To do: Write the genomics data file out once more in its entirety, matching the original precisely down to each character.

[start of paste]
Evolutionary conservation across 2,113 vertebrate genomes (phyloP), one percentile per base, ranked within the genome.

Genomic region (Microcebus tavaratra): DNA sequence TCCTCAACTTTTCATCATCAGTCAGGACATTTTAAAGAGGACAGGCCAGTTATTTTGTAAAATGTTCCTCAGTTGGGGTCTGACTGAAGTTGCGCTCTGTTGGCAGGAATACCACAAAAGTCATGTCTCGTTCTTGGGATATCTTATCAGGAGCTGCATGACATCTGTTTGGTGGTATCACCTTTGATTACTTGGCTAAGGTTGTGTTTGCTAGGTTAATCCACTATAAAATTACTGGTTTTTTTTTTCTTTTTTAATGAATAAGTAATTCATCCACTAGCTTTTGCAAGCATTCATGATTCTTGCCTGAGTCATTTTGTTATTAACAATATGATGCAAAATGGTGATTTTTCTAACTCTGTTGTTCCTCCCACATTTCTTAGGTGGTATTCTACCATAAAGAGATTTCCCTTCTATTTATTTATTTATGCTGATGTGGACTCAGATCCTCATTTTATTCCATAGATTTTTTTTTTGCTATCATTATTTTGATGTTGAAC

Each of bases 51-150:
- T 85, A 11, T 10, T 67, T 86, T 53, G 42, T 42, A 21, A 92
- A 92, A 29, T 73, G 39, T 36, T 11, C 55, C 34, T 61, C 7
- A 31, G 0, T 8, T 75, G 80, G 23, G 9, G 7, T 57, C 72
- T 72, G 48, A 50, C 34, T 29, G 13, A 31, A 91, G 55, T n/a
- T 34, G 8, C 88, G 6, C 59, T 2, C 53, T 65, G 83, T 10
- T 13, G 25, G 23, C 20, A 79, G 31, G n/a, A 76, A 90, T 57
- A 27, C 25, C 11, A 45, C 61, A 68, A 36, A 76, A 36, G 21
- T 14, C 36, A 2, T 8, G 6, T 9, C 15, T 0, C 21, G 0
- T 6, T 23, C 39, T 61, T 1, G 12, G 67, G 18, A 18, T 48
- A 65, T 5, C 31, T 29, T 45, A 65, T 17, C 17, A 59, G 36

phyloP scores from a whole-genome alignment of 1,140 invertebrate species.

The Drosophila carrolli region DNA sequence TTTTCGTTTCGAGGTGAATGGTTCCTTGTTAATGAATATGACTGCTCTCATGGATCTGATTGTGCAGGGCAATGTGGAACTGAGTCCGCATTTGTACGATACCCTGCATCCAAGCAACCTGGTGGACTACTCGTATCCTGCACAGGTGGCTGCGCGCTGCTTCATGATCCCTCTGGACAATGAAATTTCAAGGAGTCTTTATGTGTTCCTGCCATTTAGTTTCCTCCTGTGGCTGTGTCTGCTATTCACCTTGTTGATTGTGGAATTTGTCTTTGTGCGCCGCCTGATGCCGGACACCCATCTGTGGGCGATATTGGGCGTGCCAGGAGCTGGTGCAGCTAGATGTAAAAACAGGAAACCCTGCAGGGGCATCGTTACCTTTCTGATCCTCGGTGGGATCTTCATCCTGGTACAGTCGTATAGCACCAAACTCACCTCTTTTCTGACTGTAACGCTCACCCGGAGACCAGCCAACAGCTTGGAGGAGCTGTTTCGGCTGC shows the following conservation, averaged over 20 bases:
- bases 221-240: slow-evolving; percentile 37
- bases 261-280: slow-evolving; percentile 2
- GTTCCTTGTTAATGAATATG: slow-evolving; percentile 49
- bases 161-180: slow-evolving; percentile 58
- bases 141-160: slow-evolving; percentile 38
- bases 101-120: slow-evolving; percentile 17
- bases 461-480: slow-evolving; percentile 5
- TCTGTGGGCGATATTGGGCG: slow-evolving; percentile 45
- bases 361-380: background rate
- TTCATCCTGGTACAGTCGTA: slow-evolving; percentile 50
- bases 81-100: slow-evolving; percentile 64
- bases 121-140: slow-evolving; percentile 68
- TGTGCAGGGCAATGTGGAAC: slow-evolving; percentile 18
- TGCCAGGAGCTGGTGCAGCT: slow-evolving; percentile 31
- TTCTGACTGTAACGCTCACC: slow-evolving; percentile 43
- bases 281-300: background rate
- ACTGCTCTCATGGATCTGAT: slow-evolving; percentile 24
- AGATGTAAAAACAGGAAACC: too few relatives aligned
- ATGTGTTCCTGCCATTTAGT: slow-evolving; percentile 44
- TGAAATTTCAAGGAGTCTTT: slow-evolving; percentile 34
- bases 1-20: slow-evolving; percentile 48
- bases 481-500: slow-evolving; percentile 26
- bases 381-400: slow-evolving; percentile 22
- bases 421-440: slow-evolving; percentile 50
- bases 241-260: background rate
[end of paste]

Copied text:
Evolutionary conservation across 2,113 vertebrate genomes (phyloP), one percentile per base, ranked within the genome.

Genomic region (Microcebus tavaratra): DNA sequence TCCTCAACTTTTCATCATCAGTCAGGACATTTTAAAGAGGACAGGCCAGTTATTTTGTAAAATGTTCCTCAGTTGGGGTCTGACTGAAGTTGCGCTCTGTTGGCAGGAATACCACAAAAGTCATGTCTCGTTCTTGGGATATCTTATCAGGAGCTGCATGACATCTGTTTGGTGGTATCACCTTTGATTACTTGGCTAAGGTTGTGTTTGCTAGGTTAATCCACTATAAAATTACTGGTTTTTTTTTTCTTTTTTAATGAATAAGTAATTCATCCACTAGCTTTTGCAAGCATTCATGATTCTTGCCTGAGTCATTTTGTTATTAACAATATGATGCAAAATGGTGATTTTTCTAACTCTGTTGTTCCTCCCACATTTCTTAGGTGGTATTCTACCATAAAGAGATTTCCCTTCTATTTATTTATTTATGCTGATGTGGACTCAGATCCTCATTTTATTCCATAGATTTTTTTTTTGCTATCATTATTTTGATGTTGAAC

Each of bases 51-150:
- T 85, A 11, T 10, T 67, T 86, T 53, G 42, T 42, A 21, A 92
- A 92, A 29, T 73, G 39, T 36, T 11, C 55, C 34, T 61, C 7
- A 31, G 0, T 8, T 75, G 80, G 23, G 9, G 7, T 57, C 72
- T 72, G 48, A 50, C 34, T 29, G 13, A 31, A 91, G 55, T n/a
- T 34, G 8, C 88, G 6, C 59, T 2, C 53, T 65, G 83, T 10
- T 13, G 25, G 23, C 20, A 79, G 31, G n/a, A 76, A 90, T 57
- A 27, C 25, C 11, A 45, C 61, A 68, A 36, A 76, A 36, G 21
- T 14, C 36, A 2, T 8, G 6, T 9, C 15, T 0, C 21, G 0
- T 6, T 23, C 39, T 61, T 1, G 12, G 67, G 18, A 18, T 48
- A 65, T 5, C 31, T 29, T 45, A 65, T 17, C 17, A 59, G 36

phyloP scores from a whole-genome alignment of 1,140 invertebrate species.

The Drosophila carrolli region DNA sequence TTTTCGTTTCGAGGTGAATGGTTCCTTGTTAATGAATATGACTGCTCTCATGGATCTGATTGTGCAGGGCAATGTGGAACTGAGTCCGCATTTGTACGATACCCTGCATCCAAGCAACCTGGTGGACTACTCGTATCCTGCACAGGTGGCTGCGCGCTGCTTCATGATCCCTCTGGACAATGAAATTTCAAGGAGTCTTTATGTGTTCCTGCCATTTAGTTTCCTCCTGTGGCTGTGTCTGCTATTCACCTTGTTGATTGTGGAATTTGTCTTTGTGCGCCGCCTGATGCCGGACACCCATCTGTGGGCGATATTGGGCGTGCCAGGAGCTGGTGCAGCTAGATGTAAAAACAGGAAACCCTGCAGGGGCATCGTTACCTTTCTGATCCTCGGTGGGATCTTCATCCTGGTACAGTCGTATAGCACCAAACTCACCTCTTTTCTGACTGTAACGCTCACCCGGAGACCAGCCAACAGCTTGGAGGAGCTGTTTCGGCTGC shows the following conservation, averaged over 20 bases:
- bases 221-240: slow-evolving; percentile 37
- bases 261-280: slow-evolving; percentile 2
- GTTCCTTGTTAATGAATATG: slow-evolving; percentile 49
- bases 161-180: slow-evolving; percentile 58
- bases 141-160: slow-evolving; percentile 38
- bases 101-120: slow-evolving; percentile 17
- bases 461-480: slow-evolving; percentile 5
- TCTGTGGGCGATATTGGGCG: slow-evolving; percentile 45
- bases 361-380: background rate
- TTCATCCTGGTACAGTCGTA: slow-evolving; percentile 50
- bases 81-100: slow-evolving; percentile 64
- bases 121-140: slow-evolving; percentile 68
- TGTGCAGGGCAATGTGGAAC: slow-evolving; percentile 18
- TGCCAGGAGCTGGTGCAGCT: slow-evolving; percentile 31
- TTCTGACTGTAACGCTCACC: slow-evolving; percentile 43
- bases 281-300: background rate
- ACTGCTCTCATGGATCTGAT: slow-evolving; percentile 24
- AGATGTAAAAACAGGAAACC: too few relatives aligned
- ATGTGTTCCTGCCATTTAGT: slow-evolving; percentile 44
- TGAAATTTCAAGGAGTCTTT: slow-evolving; percentile 34
- bases 1-20: slow-evolving; percentile 48
- bases 481-500: slow-evolving; percentile 26
- bases 381-400: slow-evolving; percentile 22
- bases 421-440: slow-evolving; percentile 50
- bases 241-260: background rate